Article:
Friday, July 20, 2007

Increase Your Efficacy as a Special Education Teacher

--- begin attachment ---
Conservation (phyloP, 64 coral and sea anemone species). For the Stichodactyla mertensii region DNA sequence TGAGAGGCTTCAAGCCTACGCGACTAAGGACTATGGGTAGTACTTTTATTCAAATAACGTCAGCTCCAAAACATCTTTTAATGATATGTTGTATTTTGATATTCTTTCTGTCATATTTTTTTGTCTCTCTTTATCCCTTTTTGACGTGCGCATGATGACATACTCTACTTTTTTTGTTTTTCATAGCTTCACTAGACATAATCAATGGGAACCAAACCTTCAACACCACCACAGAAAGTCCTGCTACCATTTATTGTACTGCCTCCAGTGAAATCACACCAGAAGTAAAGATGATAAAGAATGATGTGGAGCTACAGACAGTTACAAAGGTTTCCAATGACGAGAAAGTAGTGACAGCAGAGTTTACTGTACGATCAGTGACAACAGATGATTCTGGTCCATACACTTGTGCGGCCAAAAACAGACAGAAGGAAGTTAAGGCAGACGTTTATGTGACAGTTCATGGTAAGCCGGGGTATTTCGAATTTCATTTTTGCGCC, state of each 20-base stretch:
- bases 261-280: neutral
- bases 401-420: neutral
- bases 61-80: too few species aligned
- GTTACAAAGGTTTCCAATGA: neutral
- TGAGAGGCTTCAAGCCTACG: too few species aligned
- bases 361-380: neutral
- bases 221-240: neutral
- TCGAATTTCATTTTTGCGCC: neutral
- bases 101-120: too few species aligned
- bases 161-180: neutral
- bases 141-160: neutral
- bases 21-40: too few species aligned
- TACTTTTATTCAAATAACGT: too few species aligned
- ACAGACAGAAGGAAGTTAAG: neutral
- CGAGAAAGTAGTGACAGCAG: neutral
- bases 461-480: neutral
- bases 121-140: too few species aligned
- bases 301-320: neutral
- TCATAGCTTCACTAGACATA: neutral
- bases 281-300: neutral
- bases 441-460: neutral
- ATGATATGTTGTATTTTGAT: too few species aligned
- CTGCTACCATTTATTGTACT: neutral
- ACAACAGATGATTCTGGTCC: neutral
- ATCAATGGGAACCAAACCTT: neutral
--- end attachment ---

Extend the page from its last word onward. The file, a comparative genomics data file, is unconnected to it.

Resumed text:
Teachers who have a heightened sense of efficacy, that is, confidence in their ability to teach and manage students, may be less vulnerable to stress because they perceive themselves as having the tools to do their jobs (Bandura, 1993). By keeping records of student progress, you can receive direct feedback on your efforts (Greer & Greer, 1992). Being able to observe student progress is essential, as it is likely to increase your sense of efficacy (Guskey, 1985) and thus reduce the stress you experience. Additionally, implementing best practices in your classroom can increase your sense of efficacy. When you implement best practices and see the resulting student progress, your sense of efficacy typically increases (Englert & Tarrant, 1995; Guskey, 1985).

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